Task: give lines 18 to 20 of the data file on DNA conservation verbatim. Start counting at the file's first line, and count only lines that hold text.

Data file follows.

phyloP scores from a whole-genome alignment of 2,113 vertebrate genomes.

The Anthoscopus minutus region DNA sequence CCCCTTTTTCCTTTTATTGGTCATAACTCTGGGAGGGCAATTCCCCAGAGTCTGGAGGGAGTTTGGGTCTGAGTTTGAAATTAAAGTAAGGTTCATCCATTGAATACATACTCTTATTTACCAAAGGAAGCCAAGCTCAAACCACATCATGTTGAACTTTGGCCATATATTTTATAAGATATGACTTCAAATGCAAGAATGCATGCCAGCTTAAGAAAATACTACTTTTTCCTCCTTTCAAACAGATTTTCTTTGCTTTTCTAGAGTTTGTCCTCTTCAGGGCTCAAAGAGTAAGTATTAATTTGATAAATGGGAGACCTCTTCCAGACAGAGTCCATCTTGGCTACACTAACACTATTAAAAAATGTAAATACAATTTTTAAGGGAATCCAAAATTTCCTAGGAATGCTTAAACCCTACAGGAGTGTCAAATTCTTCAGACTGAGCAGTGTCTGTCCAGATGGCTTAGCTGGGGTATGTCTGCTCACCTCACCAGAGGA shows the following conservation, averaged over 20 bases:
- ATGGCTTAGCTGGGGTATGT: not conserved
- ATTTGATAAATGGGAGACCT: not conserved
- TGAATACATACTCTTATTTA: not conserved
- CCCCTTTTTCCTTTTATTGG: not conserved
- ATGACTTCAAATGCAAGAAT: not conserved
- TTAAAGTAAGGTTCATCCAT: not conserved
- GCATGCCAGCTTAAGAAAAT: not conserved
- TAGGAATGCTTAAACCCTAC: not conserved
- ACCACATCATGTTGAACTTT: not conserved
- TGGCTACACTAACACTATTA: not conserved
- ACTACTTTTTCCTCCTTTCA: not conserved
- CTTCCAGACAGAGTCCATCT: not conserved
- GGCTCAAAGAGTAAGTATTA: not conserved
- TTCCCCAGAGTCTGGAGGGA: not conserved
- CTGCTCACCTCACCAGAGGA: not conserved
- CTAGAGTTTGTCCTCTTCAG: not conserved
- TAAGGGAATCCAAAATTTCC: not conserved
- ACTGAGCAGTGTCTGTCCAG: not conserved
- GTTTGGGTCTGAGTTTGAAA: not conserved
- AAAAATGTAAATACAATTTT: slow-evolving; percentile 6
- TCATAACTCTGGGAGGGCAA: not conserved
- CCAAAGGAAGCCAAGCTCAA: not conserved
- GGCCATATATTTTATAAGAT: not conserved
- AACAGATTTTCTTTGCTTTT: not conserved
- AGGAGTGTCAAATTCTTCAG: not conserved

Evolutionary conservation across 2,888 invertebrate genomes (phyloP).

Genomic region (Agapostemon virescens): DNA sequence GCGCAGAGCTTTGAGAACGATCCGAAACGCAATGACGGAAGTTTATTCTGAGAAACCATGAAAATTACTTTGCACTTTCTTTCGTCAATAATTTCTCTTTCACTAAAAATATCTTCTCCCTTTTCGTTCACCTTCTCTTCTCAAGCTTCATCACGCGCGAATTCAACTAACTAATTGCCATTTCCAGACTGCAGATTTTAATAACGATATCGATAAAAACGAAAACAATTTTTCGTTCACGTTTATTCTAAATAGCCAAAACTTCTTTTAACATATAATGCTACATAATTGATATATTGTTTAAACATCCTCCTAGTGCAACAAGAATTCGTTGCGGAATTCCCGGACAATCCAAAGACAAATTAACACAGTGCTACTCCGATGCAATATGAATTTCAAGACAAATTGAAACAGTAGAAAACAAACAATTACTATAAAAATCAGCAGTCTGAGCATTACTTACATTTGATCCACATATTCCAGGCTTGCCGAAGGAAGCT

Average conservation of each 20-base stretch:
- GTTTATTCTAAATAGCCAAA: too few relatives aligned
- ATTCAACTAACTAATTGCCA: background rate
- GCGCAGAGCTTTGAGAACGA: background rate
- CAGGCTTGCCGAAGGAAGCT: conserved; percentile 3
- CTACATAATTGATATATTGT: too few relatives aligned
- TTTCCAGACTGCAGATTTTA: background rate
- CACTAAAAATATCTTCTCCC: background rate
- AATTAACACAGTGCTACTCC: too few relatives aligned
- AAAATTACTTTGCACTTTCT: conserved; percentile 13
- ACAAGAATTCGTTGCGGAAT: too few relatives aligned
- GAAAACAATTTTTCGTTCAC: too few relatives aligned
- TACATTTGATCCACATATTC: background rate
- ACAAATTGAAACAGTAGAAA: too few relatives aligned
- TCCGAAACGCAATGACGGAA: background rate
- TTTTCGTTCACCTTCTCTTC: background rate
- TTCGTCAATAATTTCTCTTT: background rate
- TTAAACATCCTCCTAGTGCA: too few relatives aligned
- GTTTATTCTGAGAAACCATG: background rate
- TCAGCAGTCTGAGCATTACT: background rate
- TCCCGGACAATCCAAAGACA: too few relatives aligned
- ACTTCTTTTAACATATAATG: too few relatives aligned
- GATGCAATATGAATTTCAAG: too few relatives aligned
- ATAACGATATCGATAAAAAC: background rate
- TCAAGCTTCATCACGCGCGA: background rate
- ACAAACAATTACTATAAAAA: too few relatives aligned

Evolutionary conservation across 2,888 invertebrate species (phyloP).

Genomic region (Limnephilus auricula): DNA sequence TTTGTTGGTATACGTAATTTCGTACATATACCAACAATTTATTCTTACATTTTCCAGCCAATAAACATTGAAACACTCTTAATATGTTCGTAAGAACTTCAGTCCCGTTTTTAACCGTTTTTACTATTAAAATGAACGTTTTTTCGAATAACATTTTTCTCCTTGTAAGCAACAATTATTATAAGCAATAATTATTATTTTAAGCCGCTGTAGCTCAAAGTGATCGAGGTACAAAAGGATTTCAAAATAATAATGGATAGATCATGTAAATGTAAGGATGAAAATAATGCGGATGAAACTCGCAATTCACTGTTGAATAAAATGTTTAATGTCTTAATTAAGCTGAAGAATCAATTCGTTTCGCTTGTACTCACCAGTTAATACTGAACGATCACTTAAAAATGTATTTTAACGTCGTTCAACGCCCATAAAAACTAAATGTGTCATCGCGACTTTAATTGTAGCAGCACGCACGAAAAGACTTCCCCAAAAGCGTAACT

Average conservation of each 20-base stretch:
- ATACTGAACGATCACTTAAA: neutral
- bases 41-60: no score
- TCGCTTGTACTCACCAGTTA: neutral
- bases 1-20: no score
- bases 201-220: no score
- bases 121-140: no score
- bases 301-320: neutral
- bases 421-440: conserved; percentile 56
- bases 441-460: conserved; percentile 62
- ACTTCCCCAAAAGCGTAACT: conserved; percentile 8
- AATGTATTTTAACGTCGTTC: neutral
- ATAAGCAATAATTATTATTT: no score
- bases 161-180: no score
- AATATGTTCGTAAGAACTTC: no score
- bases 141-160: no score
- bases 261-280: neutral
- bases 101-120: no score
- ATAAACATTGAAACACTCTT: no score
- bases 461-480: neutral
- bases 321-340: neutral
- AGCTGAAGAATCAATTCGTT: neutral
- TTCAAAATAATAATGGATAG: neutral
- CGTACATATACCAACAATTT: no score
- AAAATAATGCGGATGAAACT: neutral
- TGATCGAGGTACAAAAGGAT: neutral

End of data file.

- CTAGAGTTTGTCCTCTTCAG: not conserved
- TAAGGGAATCCAAAATTTCC: not conserved
- ACTGAGCAGTGTCTGTCCAG: not conserved